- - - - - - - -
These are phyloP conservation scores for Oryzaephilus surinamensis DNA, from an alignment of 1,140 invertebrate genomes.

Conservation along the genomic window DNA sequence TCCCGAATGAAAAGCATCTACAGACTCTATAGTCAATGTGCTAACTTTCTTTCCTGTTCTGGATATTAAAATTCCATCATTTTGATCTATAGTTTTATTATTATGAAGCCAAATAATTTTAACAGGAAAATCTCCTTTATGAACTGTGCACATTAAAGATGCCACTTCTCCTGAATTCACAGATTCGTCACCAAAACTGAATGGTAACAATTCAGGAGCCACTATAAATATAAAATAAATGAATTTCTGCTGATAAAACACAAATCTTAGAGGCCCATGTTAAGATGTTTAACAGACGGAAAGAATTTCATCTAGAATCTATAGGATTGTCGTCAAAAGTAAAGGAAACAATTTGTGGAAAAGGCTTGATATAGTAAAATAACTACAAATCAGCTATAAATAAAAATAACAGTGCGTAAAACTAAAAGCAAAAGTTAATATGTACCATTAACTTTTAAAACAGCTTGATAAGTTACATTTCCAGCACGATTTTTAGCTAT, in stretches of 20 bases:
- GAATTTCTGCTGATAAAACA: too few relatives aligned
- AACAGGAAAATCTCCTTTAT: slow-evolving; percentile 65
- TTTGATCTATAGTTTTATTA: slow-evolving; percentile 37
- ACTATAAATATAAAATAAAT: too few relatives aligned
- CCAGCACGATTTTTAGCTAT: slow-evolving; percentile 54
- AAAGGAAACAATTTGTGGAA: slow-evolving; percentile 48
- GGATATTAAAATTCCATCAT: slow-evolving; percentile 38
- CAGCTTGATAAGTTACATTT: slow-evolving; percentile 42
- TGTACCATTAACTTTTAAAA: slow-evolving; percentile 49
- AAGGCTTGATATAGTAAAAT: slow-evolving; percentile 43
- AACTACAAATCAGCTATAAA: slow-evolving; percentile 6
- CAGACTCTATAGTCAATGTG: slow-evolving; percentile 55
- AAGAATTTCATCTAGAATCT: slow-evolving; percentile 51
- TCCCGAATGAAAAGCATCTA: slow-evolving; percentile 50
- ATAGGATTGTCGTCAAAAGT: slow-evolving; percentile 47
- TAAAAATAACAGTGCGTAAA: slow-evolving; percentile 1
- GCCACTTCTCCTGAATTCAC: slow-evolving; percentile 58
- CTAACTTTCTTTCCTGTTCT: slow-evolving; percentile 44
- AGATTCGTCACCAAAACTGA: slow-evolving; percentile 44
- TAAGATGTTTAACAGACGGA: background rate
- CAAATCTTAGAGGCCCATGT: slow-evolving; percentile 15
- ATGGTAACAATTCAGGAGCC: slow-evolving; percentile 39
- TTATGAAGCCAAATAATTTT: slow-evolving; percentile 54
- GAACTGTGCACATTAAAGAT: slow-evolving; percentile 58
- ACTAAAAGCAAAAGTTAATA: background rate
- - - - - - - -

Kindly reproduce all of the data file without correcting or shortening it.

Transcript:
These are phyloP conservation scores for Oryzaephilus surinamensis DNA, from an alignment of 1,140 invertebrate genomes.

Conservation along the genomic window DNA sequence TCCCGAATGAAAAGCATCTACAGACTCTATAGTCAATGTGCTAACTTTCTTTCCTGTTCTGGATATTAAAATTCCATCATTTTGATCTATAGTTTTATTATTATGAAGCCAAATAATTTTAACAGGAAAATCTCCTTTATGAACTGTGCACATTAAAGATGCCACTTCTCCTGAATTCACAGATTCGTCACCAAAACTGAATGGTAACAATTCAGGAGCCACTATAAATATAAAATAAATGAATTTCTGCTGATAAAACACAAATCTTAGAGGCCCATGTTAAGATGTTTAACAGACGGAAAGAATTTCATCTAGAATCTATAGGATTGTCGTCAAAAGTAAAGGAAACAATTTGTGGAAAAGGCTTGATATAGTAAAATAACTACAAATCAGCTATAAATAAAAATAACAGTGCGTAAAACTAAAAGCAAAAGTTAATATGTACCATTAACTTTTAAAACAGCTTGATAAGTTACATTTCCAGCACGATTTTTAGCTAT, in stretches of 20 bases:
- GAATTTCTGCTGATAAAACA: too few relatives aligned
- AACAGGAAAATCTCCTTTAT: slow-evolving; percentile 65
- TTTGATCTATAGTTTTATTA: slow-evolving; percentile 37
- ACTATAAATATAAAATAAAT: too few relatives aligned
- CCAGCACGATTTTTAGCTAT: slow-evolving; percentile 54
- AAAGGAAACAATTTGTGGAA: slow-evolving; percentile 48
- GGATATTAAAATTCCATCAT: slow-evolving; percentile 38
- CAGCTTGATAAGTTACATTT: slow-evolving; percentile 42
- TGTACCATTAACTTTTAAAA: slow-evolving; percentile 49
- AAGGCTTGATATAGTAAAAT: slow-evolving; percentile 43
- AACTACAAATCAGCTATAAA: slow-evolving; percentile 6
- CAGACTCTATAGTCAATGTG: slow-evolving; percentile 55
- AAGAATTTCATCTAGAATCT: slow-evolving; percentile 51
- TCCCGAATGAAAAGCATCTA: slow-evolving; percentile 50
- ATAGGATTGTCGTCAAAAGT: slow-evolving; percentile 47
- TAAAAATAACAGTGCGTAAA: slow-evolving; percentile 1
- GCCACTTCTCCTGAATTCAC: slow-evolving; percentile 58
- CTAACTTTCTTTCCTGTTCT: slow-evolving; percentile 44
- AGATTCGTCACCAAAACTGA: slow-evolving; percentile 44
- TAAGATGTTTAACAGACGGA: background rate
- CAAATCTTAGAGGCCCATGT: slow-evolving; percentile 15
- ATGGTAACAATTCAGGAGCC: slow-evolving; percentile 39
- TTATGAAGCCAAATAATTTT: slow-evolving; percentile 54
- GAACTGTGCACATTAAAGAT: slow-evolving; percentile 58
- ACTAAAAGCAAAAGTTAATA: background rate